- Shared mobility is a transportation strategy that allows users to access transportation services on an at-need basis. For example, both public transport and car-pools can be counted as shared mobility initiatives. With increased digitalisation we can apply shared mobility even more, with apps and other technological tools facilitating sharing of vehicles.
- Mobility as a Service are mobility solutions that integrate services from several mobility providers into one single service. It is typically packaged as an app or another digital platform and provides services from public and private mobility providers. A user will be able to buy a trip from a mobility solution that fits his or her needs at a specific time and that takes him or her seamlessly all the way to his or her desired destination.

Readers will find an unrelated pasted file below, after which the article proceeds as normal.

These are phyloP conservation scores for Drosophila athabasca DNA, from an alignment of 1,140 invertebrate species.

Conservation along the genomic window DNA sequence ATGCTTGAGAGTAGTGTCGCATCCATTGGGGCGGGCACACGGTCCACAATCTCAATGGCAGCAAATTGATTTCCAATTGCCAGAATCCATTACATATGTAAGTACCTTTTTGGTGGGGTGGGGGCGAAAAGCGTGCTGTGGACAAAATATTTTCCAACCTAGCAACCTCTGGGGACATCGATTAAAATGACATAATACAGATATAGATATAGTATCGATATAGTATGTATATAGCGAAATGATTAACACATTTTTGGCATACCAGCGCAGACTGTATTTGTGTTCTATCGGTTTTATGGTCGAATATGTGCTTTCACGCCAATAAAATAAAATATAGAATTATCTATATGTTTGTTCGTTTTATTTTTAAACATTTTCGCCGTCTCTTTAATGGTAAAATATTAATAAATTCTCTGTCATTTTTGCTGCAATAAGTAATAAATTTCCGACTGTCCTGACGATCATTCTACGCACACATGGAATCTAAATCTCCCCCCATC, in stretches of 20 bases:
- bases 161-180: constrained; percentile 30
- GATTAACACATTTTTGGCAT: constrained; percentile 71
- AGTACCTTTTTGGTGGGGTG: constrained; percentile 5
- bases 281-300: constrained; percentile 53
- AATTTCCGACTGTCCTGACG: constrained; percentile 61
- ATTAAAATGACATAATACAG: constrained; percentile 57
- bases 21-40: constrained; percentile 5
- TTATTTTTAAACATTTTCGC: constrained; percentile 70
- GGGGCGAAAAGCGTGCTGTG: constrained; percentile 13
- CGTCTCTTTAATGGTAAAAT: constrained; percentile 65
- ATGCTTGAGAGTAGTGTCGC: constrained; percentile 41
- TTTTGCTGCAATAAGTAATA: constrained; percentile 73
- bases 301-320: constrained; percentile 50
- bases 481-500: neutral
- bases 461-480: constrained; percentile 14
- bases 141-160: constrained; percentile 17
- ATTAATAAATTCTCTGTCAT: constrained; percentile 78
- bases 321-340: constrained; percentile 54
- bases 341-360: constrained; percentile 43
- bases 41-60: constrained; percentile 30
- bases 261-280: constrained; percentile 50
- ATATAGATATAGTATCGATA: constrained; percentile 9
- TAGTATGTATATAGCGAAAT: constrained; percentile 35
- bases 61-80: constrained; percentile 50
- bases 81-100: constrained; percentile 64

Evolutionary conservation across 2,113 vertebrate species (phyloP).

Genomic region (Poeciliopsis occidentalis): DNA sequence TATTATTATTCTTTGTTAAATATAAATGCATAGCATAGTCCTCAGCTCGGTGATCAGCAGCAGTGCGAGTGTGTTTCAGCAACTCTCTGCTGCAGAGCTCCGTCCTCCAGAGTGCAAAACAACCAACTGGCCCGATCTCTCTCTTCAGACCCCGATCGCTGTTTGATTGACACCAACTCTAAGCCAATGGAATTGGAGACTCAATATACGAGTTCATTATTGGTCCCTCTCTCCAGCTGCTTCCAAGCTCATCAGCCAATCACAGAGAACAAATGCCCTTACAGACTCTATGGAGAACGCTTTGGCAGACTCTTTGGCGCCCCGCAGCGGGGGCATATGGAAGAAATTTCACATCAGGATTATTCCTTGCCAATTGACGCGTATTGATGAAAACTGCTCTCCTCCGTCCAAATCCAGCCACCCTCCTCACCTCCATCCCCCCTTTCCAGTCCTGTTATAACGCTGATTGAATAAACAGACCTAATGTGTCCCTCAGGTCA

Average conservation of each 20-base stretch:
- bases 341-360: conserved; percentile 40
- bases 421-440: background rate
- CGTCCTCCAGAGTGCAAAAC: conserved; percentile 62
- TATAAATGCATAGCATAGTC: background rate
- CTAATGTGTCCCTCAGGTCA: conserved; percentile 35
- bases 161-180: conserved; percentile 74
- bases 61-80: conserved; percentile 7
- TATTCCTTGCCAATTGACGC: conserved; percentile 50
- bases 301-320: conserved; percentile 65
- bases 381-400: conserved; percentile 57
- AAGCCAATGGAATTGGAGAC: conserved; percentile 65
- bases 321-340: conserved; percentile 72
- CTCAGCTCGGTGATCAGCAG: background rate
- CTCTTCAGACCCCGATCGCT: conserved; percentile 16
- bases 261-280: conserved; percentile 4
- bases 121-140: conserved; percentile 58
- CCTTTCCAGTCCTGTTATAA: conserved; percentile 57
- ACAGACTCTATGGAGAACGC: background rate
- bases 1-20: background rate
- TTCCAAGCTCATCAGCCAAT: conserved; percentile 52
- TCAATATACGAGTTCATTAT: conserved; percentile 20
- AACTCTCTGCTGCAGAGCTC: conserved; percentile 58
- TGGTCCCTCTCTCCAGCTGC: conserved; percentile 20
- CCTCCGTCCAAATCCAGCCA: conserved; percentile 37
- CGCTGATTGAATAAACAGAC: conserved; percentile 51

- An autonomous vehicle can sense its environment and navigating without human input. Autonomous vehicles have been operating for many years in rail systems in closed areas, separate from primary rail systems. These systems have been highly reliable and have shown the potential to increase capacity and improve safety, as well as reducing operating costs. The current focus is to start using autonomous vehicles in cities and have them operate on the streets used by conventional vehicles.
When done correctly, the mobility services of the future may offer the flexibility to move that is hard to imagine today. It will be easy to combine modes of transport, to vary the package of transport forms used from day to day, and to combine individual and collective solutions.
GETTING EVERYONE ON BOARD